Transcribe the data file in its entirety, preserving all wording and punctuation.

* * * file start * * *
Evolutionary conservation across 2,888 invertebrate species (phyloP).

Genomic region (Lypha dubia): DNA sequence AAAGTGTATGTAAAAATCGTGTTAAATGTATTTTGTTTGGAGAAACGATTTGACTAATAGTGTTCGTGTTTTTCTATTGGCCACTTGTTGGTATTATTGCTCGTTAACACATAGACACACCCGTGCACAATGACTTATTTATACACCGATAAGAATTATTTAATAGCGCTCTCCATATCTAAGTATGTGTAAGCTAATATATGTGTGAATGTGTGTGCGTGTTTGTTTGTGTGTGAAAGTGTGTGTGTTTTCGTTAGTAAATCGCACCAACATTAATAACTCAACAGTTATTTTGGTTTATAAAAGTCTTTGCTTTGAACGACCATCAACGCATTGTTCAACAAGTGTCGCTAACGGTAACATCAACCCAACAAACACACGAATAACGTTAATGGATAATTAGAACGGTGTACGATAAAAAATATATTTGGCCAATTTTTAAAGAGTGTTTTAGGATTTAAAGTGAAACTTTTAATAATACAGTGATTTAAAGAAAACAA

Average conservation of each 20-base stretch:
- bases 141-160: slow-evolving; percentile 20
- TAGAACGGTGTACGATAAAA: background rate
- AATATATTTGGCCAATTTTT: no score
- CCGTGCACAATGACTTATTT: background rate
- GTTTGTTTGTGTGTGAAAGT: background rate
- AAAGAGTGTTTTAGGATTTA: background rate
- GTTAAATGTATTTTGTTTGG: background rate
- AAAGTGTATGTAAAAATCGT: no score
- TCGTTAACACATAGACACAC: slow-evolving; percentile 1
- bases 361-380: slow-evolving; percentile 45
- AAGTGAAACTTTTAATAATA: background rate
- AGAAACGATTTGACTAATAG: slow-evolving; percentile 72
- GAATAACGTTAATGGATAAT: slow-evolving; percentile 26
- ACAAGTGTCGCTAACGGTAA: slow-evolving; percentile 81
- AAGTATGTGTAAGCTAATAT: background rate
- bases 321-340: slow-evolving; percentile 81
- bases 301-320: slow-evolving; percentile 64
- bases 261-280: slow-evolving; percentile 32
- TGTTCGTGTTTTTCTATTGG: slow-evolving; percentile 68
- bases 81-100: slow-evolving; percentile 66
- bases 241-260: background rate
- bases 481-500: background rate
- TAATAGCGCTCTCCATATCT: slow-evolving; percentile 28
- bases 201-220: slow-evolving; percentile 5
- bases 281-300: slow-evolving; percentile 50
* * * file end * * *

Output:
Evolutionary conservation across 2,888 invertebrate species (phyloP).

Genomic region (Lypha dubia): DNA sequence AAAGTGTATGTAAAAATCGTGTTAAATGTATTTTGTTTGGAGAAACGATTTGACTAATAGTGTTCGTGTTTTTCTATTGGCCACTTGTTGGTATTATTGCTCGTTAACACATAGACACACCCGTGCACAATGACTTATTTATACACCGATAAGAATTATTTAATAGCGCTCTCCATATCTAAGTATGTGTAAGCTAATATATGTGTGAATGTGTGTGCGTGTTTGTTTGTGTGTGAAAGTGTGTGTGTTTTCGTTAGTAAATCGCACCAACATTAATAACTCAACAGTTATTTTGGTTTATAAAAGTCTTTGCTTTGAACGACCATCAACGCATTGTTCAACAAGTGTCGCTAACGGTAACATCAACCCAACAAACACACGAATAACGTTAATGGATAATTAGAACGGTGTACGATAAAAAATATATTTGGCCAATTTTTAAAGAGTGTTTTAGGATTTAAAGTGAAACTTTTAATAATACAGTGATTTAAAGAAAACAA

Average conservation of each 20-base stretch:
- bases 141-160: slow-evolving; percentile 20
- TAGAACGGTGTACGATAAAA: background rate
- AATATATTTGGCCAATTTTT: no score
- CCGTGCACAATGACTTATTT: background rate
- GTTTGTTTGTGTGTGAAAGT: background rate
- AAAGAGTGTTTTAGGATTTA: background rate
- GTTAAATGTATTTTGTTTGG: background rate
- AAAGTGTATGTAAAAATCGT: no score
- TCGTTAACACATAGACACAC: slow-evolving; percentile 1
- bases 361-380: slow-evolving; percentile 45
- AAGTGAAACTTTTAATAATA: background rate
- AGAAACGATTTGACTAATAG: slow-evolving; percentile 72
- GAATAACGTTAATGGATAAT: slow-evolving; percentile 26
- ACAAGTGTCGCTAACGGTAA: slow-evolving; percentile 81
- AAGTATGTGTAAGCTAATAT: background rate
- bases 321-340: slow-evolving; percentile 81
- bases 301-320: slow-evolving; percentile 64
- bases 261-280: slow-evolving; percentile 32
- TGTTCGTGTTTTTCTATTGG: slow-evolving; percentile 68
- bases 81-100: slow-evolving; percentile 66
- bases 241-260: background rate
- bases 481-500: background rate
- TAATAGCGCTCTCCATATCT: slow-evolving; percentile 28
- bases 201-220: slow-evolving; percentile 5
- bases 281-300: slow-evolving; percentile 50